COMMENT: EDITORIAL; PR shouldn’t be a shameful term

It would be easy to dismiss Burson-Marsteller’s decision to reinvent itself as a ‘perception mangament consultancy’ as a classic case of public relationspuff, a cynical attempt to gain credibility by distancing itself from the very thing on which it was built - the practice of public relations.

It would be easy to dismiss Burson-Marsteller’s decision to reinvent

itself as a ‘perception mangament consultancy’ as a classic case of

public relationspuff, a cynical attempt to gain credibility by

distancing itself from the very thing on which it was built - the

practice of public relations.



It is, says the agency, just part of a major re-structuring styled along

management consultancy lines and reflects the fact that its focus is

increasingly on business rather than communications objectives.



Few would disagree that public relationshas an image problem. Often it

is defined in its very narrowest sense, to mean the practice of media

relations, or worse, as some sort of black art in which base metal is

miraculously turned into fools gold by the judicious application of half

truths and lies.



Certainly Burson-Marsteller has a point when it says public relations no

longer accurately describes the range of its activities and that

management perception is arguably a better description. But is there not

a very real danger of throwing the baby out with the bath water? That,

in the battle for a place in what UK chief executive Alison Canning

calls the ‘superleague’ of business consultancies, B-M is ditching the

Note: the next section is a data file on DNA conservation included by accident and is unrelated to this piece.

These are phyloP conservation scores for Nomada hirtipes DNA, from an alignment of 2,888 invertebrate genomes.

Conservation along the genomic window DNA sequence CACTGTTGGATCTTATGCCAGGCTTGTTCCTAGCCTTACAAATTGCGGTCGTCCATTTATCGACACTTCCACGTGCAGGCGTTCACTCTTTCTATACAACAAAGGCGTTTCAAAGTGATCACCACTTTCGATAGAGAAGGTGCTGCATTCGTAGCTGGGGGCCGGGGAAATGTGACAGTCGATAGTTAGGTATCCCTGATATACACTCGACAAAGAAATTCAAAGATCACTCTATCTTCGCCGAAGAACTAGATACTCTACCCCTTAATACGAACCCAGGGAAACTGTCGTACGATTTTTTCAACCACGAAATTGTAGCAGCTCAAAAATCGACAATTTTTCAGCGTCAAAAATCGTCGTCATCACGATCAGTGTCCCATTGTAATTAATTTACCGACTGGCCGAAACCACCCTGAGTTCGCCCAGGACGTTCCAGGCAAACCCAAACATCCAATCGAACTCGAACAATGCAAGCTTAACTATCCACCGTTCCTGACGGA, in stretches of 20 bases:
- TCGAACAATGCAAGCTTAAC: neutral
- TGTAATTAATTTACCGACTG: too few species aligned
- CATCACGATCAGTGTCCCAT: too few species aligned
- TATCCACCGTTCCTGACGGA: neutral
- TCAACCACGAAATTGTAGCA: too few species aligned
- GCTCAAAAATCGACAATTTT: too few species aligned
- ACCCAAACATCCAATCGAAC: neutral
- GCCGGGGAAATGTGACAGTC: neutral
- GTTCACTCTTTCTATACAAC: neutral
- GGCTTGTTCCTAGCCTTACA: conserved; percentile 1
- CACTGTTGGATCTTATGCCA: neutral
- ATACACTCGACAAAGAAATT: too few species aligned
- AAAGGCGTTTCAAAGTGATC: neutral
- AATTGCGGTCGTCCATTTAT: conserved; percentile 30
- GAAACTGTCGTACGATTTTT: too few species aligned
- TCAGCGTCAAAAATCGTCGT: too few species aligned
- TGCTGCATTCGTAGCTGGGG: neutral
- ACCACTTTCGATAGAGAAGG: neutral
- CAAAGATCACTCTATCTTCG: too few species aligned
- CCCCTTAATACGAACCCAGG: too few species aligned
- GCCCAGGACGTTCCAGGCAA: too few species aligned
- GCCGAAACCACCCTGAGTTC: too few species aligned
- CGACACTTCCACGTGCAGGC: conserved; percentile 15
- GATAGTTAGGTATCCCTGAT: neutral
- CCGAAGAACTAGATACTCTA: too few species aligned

very thing that gives it an edge over its rivals from the advertising

and management consultancy sectors - its PR heritage?



Just two months ago PR Week reported that one of the biggest accountancy

firms KPMG was looking for a PR agency to boost the profile of its

management consultancy arm. Management consultants, admitted the firm,

are not very good at explaining what they do.



More recently we reported that advertising agency McCann Erickson was

looking to buy a PR agency. Many others have already done so.



Everyone, it seems, is learning to value PR except perhaps the PR

agencies themselves and, according to B-M’s research, clients.



If it is true that the very mention of the term is enough to make the

company chairman’s eyes glaze over, then isn’t it up to PR agencies or

more particularly, the company’s own corporate affairs director to

explain why PR is important. And if they haven’t twigged that there

might be something in this PR thing, what hope is there that they are

going to sit up and take notice of a practice as ill-defined - and

sinister sounding - as ‘perception management’



Rather than cutting and running, shouldn’t PR firms be explaining what

they do more effectively rather than trying to think up new labels for

it. How can they hope to ‘manage perception’s for others if they cannot

do it for themselves?



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